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From the Executive Principal

Staff Garth Wynne

Garth Wynne
Executive Principal

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This week began with a Chapel Service for the whole school focusing on Waitangi Day. Matua Keri Campbell, our Bicultural co-ordinator, spoke to our school community.

He began by referencing the significance of language and relationships …

I am here today to talk to you about relationships … I am also here to talk to you about partnerships and ways to act honourably, reasonably, and in good faith. We will also look at the power of language and how it is used, and how this affects our relationships and our partnerships. As we all know, in any good relationship it is very important to be seen to be heard, and to be respected by your partner. You need to be acknowledged and you need to be nurtured in order for your relationship to grow and develop. We also know that sometimes in relationships there is conflict and confusion.

This paragraph particularly resonated with me within this school community because at every level of this institution, relationships are the key to our success. It spoke to the need of all to be respectful and supportive in how we act with each other and be conscious that our use of language, reflecting our judgement, must be circumspect and wise.

The boys have begun well and as I have walked about the school and visited playing fields I have witnessed purpose and industry. Thank you to all for such a positive beginning.

Bring our heritage into the light – final call for our Annual Appeal

We have had a great response to the 2023 Annual Appeal which aims to raise funds to furnish the Christ’s College Museum. However, it is not too late to give. Click here to make a gift and help us to create a place – packed with stories, treasures, and memories – where we can share our 175 years. For those returning to College, the Museum will be your place to unlock memories or explore the past. For our current and future students, it will be where they connect with our unique and enduring legacy, delve into the meaning of our traditions, and discover how the school has evolved.

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A message from the Board Chair

Investigation Outcome

During the latter part of 2023, we asked Barrister Janna McGuigan to conduct an independent external investigation into all aspects of the employment of former tutor Connor Matthews (now known as Taurapa) who was employed in 2018 and who left in 2020.

A summary of Ms McGuigan’s findings and recommendations can be found here. The investigation identified a number of issues with the implementation of our policies and procedures that existed at the time, not least that we should have stood Taurapa down from his role whilst we undertook our own investigation into his conduct rather than relying on the investigation undertaken by the Teaching Council of New Zealand that ultimately found him guilty of serious misconduct.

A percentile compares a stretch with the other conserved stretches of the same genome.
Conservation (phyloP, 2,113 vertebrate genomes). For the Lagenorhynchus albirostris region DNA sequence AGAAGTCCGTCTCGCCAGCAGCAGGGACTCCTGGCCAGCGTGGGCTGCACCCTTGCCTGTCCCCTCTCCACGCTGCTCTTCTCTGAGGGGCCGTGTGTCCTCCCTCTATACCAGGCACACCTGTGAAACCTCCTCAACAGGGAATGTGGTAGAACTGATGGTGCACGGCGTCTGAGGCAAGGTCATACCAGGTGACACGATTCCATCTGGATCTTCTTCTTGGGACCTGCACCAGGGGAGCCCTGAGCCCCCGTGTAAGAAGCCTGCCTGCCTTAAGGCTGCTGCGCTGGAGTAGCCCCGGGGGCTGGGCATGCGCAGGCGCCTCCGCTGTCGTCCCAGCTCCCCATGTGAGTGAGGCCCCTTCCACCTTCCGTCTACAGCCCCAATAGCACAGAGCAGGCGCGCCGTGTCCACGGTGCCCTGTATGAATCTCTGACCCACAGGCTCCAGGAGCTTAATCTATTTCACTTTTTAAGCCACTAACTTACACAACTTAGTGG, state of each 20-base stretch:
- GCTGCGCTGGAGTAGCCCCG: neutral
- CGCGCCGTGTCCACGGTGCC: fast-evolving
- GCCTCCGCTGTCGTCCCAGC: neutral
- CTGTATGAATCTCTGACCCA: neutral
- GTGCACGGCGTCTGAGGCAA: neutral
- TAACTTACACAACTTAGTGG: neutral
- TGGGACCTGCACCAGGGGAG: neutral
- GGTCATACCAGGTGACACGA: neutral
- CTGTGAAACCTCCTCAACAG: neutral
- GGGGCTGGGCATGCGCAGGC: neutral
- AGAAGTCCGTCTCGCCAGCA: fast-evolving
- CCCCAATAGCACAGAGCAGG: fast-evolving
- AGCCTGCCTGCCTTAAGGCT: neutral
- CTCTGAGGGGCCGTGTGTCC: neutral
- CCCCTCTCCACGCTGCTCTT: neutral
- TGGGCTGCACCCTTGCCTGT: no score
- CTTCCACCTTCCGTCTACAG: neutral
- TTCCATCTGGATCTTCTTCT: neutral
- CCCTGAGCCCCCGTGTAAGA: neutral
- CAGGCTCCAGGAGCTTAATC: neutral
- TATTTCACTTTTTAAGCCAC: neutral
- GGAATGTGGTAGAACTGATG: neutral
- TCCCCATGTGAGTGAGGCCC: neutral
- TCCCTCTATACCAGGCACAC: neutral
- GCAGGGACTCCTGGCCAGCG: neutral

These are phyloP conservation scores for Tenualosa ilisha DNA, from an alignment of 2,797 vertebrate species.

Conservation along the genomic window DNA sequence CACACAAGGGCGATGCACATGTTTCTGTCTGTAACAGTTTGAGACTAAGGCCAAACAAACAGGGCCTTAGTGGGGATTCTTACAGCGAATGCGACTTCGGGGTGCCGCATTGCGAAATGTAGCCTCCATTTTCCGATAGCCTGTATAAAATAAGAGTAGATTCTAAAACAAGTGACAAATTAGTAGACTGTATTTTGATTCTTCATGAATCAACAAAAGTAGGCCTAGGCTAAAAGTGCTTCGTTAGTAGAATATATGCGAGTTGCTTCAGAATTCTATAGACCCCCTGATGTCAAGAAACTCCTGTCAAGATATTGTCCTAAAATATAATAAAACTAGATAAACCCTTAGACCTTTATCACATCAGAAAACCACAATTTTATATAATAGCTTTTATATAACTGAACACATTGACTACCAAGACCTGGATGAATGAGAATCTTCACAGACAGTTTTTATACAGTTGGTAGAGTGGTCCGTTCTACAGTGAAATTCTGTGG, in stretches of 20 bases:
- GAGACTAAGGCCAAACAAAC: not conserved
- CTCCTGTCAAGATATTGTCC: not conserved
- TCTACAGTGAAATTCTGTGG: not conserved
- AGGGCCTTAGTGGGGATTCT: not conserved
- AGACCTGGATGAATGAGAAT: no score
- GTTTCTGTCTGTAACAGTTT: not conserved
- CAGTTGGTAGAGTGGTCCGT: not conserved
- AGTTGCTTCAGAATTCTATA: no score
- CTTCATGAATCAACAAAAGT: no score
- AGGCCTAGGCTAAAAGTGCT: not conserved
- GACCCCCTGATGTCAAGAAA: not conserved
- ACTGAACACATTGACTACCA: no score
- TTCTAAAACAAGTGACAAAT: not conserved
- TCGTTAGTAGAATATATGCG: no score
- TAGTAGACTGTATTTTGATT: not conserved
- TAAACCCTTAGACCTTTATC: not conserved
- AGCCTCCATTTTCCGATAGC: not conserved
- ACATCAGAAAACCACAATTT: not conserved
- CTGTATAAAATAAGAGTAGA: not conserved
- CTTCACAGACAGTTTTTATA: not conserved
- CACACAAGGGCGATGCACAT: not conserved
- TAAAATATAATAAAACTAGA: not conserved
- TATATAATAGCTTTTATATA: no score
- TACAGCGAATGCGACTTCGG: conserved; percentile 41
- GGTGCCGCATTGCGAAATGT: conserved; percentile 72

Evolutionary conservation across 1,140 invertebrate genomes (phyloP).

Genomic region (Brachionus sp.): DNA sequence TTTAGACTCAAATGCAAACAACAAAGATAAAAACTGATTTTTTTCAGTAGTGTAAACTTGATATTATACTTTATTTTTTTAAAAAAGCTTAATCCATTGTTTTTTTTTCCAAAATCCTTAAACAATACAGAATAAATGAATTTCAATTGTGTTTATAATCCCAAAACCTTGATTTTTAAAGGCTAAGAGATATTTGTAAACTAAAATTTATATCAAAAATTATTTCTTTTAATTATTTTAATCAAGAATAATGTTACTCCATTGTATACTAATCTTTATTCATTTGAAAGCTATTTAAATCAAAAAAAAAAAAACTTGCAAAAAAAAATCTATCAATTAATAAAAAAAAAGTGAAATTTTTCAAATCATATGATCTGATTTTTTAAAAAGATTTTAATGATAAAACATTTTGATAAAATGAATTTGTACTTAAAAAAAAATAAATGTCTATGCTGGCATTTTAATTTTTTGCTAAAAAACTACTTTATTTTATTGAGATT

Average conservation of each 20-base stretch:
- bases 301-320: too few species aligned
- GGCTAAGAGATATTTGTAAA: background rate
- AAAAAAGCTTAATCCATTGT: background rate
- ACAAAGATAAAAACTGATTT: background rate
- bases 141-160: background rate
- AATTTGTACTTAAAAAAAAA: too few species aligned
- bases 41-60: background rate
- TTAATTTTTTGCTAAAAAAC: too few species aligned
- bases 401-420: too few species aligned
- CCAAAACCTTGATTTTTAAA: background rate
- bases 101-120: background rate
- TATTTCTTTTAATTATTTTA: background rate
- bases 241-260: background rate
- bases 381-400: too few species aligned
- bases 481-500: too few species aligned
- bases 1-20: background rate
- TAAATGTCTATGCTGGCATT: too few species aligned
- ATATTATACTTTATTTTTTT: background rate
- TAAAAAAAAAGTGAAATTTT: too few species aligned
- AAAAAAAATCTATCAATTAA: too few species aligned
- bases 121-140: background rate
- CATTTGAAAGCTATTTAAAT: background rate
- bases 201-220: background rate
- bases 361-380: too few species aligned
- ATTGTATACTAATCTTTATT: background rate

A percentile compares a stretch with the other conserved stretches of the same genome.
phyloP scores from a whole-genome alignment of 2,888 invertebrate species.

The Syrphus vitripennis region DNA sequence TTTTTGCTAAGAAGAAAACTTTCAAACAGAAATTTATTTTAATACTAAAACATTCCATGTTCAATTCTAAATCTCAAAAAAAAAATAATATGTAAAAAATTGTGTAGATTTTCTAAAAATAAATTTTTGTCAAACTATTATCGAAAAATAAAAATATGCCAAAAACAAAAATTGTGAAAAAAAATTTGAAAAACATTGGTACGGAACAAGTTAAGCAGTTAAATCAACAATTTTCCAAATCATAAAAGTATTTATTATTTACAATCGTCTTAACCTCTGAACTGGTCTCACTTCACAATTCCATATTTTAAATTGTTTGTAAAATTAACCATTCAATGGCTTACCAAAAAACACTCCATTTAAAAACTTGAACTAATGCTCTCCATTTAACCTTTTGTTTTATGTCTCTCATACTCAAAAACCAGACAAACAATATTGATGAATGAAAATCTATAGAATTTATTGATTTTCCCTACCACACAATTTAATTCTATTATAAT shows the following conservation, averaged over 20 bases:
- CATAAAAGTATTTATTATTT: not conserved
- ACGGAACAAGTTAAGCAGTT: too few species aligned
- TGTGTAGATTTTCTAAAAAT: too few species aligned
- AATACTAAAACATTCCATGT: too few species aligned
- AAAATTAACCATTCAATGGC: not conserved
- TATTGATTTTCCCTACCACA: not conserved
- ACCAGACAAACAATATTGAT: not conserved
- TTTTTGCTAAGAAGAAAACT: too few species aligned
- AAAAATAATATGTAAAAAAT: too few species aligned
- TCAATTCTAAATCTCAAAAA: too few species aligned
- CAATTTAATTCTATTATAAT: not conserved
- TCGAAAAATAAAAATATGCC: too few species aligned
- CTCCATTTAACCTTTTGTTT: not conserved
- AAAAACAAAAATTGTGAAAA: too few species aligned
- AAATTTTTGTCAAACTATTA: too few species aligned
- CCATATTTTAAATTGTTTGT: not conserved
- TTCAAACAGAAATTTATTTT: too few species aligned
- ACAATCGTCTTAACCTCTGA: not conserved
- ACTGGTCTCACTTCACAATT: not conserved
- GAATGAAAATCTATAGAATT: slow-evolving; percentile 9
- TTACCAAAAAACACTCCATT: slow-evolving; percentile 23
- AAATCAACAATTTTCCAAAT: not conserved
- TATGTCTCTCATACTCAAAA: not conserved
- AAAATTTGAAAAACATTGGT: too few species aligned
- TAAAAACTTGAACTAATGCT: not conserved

We have been working with Child Matters for the last three years and we asked them to review all our current child safety policies and procedures at the same time as the investigation. Child Matters confirmed that our child safety policies and procedures reflect best practice.

Should you wish to discuss this further, please contact our Board Chair, Hugh Lindo, or 027 711 7171.

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Staff Darrell Thatcher

Darrell Thatcher
Deputy Principal – Planning & Co-curricular

New routine for Thursday 15 February

Due to professional development for all teaching and non-teaching staff on Thursday 15 February, there is a new routine for the day. Please click here.

Bus services

Please check the updated timetables for 2024 school bus services here.

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Boarding Matters

Staff Ben Vink 8793 2222 SQ

Ben Vink
Deputy Principal – Student Care

Out and about with the boarders

Welcome to the Year 9 families and those families of new boys from Years 10–13 to boarding. It is wonderful to have all the boys back for the new year and to see the Year 9 boys settling in so well. As the Waitangi Day holiday has come to an end, we have finished our orientation activities for the first part of the year.

It is great to gather as a boarding community and allow the new boys to get to know the staff and the senior students as we ‘hang out’ together and have a bit of fun.

On Friday night, all three Houses headed to Jellie Park, where the boys enjoyed the hydroslides and diving boards. The timing was fortuitous as our community pretty much had the place to itself. The Dining Hall staff ensured that the boys’ dinner was poolside, which was appreciated by everyone.

On Saturday, the boys headed to various sports before gathering together in the evening, with the Years 9–11 students playing multisport and sampling pizza and the senior students enjoying pizza and a movie.

On Sunday, the Year 9s headed out coasteering, completing activities at the Diamond Harbour Domain and Purau Bay. The Year 10s navigated the high-ropes course at Kimihia at The Groynes while the Years 11–13 students spent the afternoon at Aqualand.